Last Updated September 5, 2023.
Philoctetes is a play written by Sophocles around 409 BCE. The background of the play is that Philoctetes is the owner of the fabled bow and arrows of Hercules. When he sets out along with the Greek army to fight in the Trojan War, he suffers a snakebite at the temple of the goddess Chryse. It results in a malodorous, festering wound, and he is left alone with his weapons on the uninhabited island of Lemnos.
The play commences with Odysseus, along with Neoptolemus, arriving by sea at the island of Lemnos. The Trojan War has dragged for ten years, and according to a prophecy by Helenus, a Trojan mystic, the war can be won by the Greeks only if they employ Philoctetes, who possesses the bow and poison-tipped arrows of Hercules.
The war-weary Greeks send a contingent to get Philoctetes to Troy, but it's a difficult task. Philoctetes is furious at the Greeks, particularly Odysseus, for marooning him on the uninhabited island. His incurable wound suppurates, bleeds, pains, and causes him great grief, and he holds the Greeks responsible for his misery. Moreover, he's had ten years to let the hatred against Greeks take deep root in his heart. He is an expert archer, and his poisoned arrows kill unfailingly.
Odysseus coaxes Neoptolemus, the son of Achilles, to use deception and get Philoctetes to agree to come with them. Neoptolemus is repulsed by the idea of treachery and initially refuses. He ultimately agrees when Odysseus tells him that this is the only way to bring an end to the war.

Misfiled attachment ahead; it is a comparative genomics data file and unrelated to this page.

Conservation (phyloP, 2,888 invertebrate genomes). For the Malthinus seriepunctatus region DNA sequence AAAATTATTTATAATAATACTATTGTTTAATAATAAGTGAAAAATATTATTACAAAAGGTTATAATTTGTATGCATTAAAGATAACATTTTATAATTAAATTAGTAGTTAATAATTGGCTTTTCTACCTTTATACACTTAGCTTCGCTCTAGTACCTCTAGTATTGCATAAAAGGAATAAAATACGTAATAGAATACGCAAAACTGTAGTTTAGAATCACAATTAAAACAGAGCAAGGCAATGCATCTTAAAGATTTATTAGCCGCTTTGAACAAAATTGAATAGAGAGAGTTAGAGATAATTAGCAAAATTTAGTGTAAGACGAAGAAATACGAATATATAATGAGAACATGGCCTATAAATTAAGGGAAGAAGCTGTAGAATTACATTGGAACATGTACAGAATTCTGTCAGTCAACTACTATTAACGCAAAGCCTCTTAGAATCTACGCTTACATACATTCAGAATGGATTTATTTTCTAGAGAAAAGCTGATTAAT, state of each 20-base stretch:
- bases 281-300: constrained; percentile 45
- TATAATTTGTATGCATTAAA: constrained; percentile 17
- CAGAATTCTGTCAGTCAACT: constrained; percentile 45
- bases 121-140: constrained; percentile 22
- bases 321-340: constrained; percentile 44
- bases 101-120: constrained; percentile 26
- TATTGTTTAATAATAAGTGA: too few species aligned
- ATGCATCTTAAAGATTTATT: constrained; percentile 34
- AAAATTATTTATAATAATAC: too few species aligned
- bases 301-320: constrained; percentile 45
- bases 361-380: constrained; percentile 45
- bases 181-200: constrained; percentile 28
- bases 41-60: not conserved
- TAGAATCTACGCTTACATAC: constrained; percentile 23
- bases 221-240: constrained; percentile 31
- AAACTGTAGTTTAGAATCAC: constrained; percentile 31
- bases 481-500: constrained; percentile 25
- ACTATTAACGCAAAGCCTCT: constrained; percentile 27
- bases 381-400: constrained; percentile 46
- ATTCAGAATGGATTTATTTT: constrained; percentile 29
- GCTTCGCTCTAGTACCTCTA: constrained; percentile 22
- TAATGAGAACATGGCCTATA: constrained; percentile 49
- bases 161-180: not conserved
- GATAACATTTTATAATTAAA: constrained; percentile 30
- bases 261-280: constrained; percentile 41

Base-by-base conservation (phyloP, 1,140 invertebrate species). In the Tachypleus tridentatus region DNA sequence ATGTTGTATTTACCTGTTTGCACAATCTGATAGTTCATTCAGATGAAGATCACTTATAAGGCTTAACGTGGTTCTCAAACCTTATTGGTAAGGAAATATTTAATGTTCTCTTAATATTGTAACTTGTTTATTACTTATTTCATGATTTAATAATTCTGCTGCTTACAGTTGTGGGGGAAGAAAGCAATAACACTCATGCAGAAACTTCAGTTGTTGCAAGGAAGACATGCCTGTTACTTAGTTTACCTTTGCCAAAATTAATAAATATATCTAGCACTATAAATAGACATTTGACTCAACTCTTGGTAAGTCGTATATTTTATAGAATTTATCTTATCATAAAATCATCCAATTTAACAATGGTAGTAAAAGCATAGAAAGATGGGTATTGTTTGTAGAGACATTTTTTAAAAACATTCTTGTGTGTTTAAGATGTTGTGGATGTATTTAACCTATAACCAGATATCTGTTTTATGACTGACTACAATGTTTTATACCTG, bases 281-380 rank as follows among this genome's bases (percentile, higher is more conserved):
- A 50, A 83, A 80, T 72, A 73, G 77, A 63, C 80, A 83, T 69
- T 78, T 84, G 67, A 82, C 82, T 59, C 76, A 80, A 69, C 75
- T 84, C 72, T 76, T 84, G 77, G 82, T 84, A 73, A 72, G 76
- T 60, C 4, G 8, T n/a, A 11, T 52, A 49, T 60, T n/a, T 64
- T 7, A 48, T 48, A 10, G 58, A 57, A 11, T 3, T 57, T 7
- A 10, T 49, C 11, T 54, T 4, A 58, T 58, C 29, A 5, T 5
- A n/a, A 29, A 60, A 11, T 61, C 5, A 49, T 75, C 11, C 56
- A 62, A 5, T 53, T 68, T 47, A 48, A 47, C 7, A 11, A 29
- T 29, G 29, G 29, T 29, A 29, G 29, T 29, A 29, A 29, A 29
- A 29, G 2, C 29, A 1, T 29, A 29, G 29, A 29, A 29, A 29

Neoptolemus approaches Philoctetes and manages to win over his confidence by faking hatred for Odysseus. Neoptolemus states that the fabled armor of Achilles is with Odysseus even though, by birthright, it should be with him—the son of Achilles.
Having thus won over Philoctetes with his words and the offer of sailing back to Greece, Neoptolemus manages to hold the bow of Hercules in his hands. However, as Philoctetes swoons away from the pain in his foot, Neoptolemus revisits his own conduct with the man, and his inherent sense of honor prevails.
Odysseus reveals himself, and as the truth dawns upon Philoctetes, he is enraged and points his deadly arrow at Odysseus. After a standoff between Odysseus and the Greeks on one side and Philoctetes on the other, Odysseus leaves the scene.
Neoptolemus tries his best to convince Philoctetes to accompany him to Troy, but the latter agrees to sail with him only for a journey to Greece. Neoptolemus gives in, even as he warns Philoctetes that they'd be facing the ire of the Greek army for this act.
At this juncture, Hercules appears and tells them that if Philoctetes were to sail for Troy, then not only would he play an important role in a significant victory, he would also be cured. Philoctetes agrees to do so. He is cured. He kills Paris, the son of Priam, and many other Trojans.
The play raises important points about ends justifying the means. While Odysseus believes the ends do justify the means, especially when an individual's sense of honor is at stake, Neoptolemus would rather lose honorably than win through deceit.